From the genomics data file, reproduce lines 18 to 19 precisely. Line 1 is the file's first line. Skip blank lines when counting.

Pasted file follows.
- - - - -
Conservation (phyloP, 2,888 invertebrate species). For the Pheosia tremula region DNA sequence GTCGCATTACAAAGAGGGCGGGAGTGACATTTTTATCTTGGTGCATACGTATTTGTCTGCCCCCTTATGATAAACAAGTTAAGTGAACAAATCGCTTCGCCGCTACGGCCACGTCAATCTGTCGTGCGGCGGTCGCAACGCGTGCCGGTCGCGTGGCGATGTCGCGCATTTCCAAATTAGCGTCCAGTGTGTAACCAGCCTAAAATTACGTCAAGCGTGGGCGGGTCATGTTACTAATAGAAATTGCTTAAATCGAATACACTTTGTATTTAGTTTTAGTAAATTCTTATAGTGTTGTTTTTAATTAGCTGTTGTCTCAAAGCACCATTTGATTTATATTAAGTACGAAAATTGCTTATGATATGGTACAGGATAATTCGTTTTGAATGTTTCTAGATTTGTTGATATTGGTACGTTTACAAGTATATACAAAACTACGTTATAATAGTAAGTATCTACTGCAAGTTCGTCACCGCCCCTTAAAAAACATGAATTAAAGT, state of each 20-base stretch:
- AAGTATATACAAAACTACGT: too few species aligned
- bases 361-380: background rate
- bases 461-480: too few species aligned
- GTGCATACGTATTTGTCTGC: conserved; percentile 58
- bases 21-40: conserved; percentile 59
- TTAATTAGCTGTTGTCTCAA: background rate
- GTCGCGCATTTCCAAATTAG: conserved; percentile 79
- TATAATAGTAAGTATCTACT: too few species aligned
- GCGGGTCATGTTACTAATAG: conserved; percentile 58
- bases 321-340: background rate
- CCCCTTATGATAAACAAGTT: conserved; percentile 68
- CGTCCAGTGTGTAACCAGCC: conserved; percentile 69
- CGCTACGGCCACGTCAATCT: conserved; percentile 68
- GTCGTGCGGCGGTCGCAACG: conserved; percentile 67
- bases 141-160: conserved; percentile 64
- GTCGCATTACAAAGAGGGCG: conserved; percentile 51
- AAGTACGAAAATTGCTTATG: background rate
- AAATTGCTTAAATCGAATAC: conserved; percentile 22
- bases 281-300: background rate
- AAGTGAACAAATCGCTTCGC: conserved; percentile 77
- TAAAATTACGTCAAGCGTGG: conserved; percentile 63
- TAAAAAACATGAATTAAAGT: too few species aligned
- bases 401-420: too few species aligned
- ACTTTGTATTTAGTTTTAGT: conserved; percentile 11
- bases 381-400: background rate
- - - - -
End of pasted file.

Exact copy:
- AAGTACGAAAATTGCTTATG: background rate
- AAATTGCTTAAATCGAATAC: conserved; percentile 22